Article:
Atonement,  Bible,  Ethics,  Justice

Atonement: Punishment and Blood

“Whoever sheds man’s blood, by man his blood shall be shed, for in the image of God He made man” (Genesis 9:6) 

Genesis 9:6 is a standard text used to support the principle of lex talionis (a life for a life). In this case, those who murder shall be killed. Although there is some debate over whether the text indicates that the one who kills is man or God, the principle is clear: those who commit murder deserve death. As Bruce Waltke points out, such a payment is a demand of God: “This is an obligation, not an option… Blood shed through homicide must be dealt with.”[1] Waltke argues that the obligation to punish murderers carries through to the prescriptions for atoning sacrifices in the Old Testament: “If the blood is not compensated by capital punishment or atoned for, it brings the Lord’s judgment on the land (Deut 19:13; 2 Sam 21:1; 1 Kings 2:9, 31-33).”[2]

The central demand God makes is for lifeblood and comes in the context of a dietary restriction, namely that Noah’s family should not eat the blood of animals. Blood represents the life of the creature including human creatures made in the image of God. Consequently, to take the blood of another human warrants the taking of the blood of the murderer. This is central to the atonement as described by the author of Hebrews who argues that if there is to be forgiveness, blood must be shed (Heb 9:22) and it is only the blood of Jesus that is sufficient to pay the price for sinners (9:12).[3]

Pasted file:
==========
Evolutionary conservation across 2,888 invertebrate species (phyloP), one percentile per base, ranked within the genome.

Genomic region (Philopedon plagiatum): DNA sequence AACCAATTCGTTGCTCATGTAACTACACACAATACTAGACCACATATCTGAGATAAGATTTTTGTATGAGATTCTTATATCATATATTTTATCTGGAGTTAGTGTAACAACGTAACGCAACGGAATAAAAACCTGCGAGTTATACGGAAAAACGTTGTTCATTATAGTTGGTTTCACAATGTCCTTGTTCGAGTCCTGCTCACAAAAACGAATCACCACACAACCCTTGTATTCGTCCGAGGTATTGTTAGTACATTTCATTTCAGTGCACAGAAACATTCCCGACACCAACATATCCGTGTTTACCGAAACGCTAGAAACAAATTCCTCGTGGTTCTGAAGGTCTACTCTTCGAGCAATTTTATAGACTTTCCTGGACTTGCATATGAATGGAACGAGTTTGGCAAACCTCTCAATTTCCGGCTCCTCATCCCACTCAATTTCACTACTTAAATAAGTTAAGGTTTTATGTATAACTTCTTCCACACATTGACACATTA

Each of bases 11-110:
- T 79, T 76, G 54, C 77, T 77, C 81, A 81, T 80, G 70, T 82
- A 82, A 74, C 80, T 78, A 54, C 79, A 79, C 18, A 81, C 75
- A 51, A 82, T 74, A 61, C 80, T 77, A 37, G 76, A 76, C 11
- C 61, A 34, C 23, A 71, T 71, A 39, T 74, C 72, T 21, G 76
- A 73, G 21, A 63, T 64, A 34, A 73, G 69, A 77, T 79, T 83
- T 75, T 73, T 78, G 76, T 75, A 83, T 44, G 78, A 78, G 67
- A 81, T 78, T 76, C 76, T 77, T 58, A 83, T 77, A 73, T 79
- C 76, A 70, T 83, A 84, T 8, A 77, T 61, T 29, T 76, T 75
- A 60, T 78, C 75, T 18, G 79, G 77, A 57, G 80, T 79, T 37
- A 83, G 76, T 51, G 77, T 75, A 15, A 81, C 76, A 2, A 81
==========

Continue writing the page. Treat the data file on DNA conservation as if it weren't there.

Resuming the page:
[1] Bruce Waltke, Genesis (Grand Rapids: Zondervan, 2001), 158.
[2] Ibid.
[3] Michael Wechsler, “Genesis,” in The Moody Bible Commentary eds. Michael Rydelnik and Michael Vanlaningham (Chicago: Moody, 2014), 61–62.

Assistant Professor of Philosophy and History of Ideas at Southeastern Baptist Theological Seminary and The College at Southeastern.